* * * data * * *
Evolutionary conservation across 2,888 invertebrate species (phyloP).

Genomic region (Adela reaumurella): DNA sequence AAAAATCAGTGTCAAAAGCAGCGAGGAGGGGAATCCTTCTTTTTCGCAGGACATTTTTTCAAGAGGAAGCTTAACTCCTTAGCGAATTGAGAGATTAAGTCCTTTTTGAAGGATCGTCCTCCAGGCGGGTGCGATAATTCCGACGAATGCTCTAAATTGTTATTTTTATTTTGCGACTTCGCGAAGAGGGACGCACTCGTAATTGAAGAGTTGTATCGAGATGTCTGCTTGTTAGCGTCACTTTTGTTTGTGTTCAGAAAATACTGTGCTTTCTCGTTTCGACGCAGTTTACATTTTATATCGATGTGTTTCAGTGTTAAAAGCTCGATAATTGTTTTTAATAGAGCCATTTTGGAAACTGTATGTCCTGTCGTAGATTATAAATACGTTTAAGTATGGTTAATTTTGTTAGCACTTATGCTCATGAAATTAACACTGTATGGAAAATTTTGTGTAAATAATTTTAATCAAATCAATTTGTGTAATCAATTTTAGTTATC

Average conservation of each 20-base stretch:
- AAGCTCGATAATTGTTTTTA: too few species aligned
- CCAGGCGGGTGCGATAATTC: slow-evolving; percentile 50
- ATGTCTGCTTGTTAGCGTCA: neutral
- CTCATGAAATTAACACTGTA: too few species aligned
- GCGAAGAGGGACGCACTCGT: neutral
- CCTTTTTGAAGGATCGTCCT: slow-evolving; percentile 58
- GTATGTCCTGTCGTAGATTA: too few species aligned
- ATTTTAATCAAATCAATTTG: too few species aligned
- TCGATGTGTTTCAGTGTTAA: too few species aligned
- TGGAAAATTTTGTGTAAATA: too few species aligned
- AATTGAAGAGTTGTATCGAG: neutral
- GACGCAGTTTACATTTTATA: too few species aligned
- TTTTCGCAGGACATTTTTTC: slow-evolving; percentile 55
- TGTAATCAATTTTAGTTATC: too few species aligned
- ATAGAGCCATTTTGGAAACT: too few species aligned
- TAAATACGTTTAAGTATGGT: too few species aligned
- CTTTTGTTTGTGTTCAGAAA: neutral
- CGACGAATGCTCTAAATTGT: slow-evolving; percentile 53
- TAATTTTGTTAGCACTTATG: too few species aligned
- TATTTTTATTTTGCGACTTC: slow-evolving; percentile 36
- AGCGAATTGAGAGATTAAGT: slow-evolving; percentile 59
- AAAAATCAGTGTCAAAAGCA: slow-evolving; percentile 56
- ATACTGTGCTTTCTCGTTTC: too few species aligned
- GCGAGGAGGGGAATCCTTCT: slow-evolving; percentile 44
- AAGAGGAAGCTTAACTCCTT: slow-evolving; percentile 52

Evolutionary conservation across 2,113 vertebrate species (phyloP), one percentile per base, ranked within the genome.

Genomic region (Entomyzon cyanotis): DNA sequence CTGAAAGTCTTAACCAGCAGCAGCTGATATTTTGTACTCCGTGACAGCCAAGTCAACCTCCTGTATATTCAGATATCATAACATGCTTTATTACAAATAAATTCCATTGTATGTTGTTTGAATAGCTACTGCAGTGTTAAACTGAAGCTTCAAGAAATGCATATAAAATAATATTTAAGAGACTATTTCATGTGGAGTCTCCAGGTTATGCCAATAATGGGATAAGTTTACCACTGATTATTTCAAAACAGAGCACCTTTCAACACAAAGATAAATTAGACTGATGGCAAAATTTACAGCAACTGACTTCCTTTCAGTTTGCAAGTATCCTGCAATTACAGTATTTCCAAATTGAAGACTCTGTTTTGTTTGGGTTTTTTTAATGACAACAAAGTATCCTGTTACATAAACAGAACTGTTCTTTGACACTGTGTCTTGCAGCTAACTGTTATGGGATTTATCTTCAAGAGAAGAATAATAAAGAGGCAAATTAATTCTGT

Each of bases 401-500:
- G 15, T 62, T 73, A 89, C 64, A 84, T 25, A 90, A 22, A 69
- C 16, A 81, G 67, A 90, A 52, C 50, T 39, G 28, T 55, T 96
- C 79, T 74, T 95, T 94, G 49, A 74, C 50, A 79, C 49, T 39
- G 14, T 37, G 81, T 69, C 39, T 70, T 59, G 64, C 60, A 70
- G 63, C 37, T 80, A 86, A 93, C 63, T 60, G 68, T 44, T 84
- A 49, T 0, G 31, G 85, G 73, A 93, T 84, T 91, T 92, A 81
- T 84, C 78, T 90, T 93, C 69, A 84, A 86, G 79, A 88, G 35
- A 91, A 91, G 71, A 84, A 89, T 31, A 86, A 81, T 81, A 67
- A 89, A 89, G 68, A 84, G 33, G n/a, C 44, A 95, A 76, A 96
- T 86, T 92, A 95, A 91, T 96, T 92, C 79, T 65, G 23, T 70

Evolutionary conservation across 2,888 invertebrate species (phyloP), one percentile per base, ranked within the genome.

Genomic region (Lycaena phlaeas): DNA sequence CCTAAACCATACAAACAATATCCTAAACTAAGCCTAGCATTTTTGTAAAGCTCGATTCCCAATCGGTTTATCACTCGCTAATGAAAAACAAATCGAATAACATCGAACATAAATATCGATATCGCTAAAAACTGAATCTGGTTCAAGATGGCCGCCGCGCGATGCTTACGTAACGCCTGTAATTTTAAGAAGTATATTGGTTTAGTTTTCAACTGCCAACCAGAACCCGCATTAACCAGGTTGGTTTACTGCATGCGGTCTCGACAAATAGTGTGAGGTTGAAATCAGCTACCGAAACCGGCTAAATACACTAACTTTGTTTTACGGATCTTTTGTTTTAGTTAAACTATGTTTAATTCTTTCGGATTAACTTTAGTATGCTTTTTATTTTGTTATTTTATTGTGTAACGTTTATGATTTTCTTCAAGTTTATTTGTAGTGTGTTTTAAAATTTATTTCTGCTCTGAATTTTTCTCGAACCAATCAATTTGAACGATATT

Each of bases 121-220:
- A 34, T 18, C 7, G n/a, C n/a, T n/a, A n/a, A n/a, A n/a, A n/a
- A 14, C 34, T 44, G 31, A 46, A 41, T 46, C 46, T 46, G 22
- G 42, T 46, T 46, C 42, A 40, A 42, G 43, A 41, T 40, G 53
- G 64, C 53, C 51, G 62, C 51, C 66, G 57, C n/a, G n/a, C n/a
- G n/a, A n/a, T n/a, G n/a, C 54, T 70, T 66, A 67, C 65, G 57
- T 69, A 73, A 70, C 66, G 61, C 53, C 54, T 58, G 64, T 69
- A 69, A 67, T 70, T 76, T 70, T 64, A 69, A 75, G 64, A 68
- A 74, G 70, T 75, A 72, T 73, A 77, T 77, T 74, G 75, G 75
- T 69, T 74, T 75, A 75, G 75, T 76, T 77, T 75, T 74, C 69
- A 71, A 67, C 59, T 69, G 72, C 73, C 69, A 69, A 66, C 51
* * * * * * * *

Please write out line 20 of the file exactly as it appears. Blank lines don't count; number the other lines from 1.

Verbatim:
- CTTTTGTTTGTGTTCAGAAA: neutral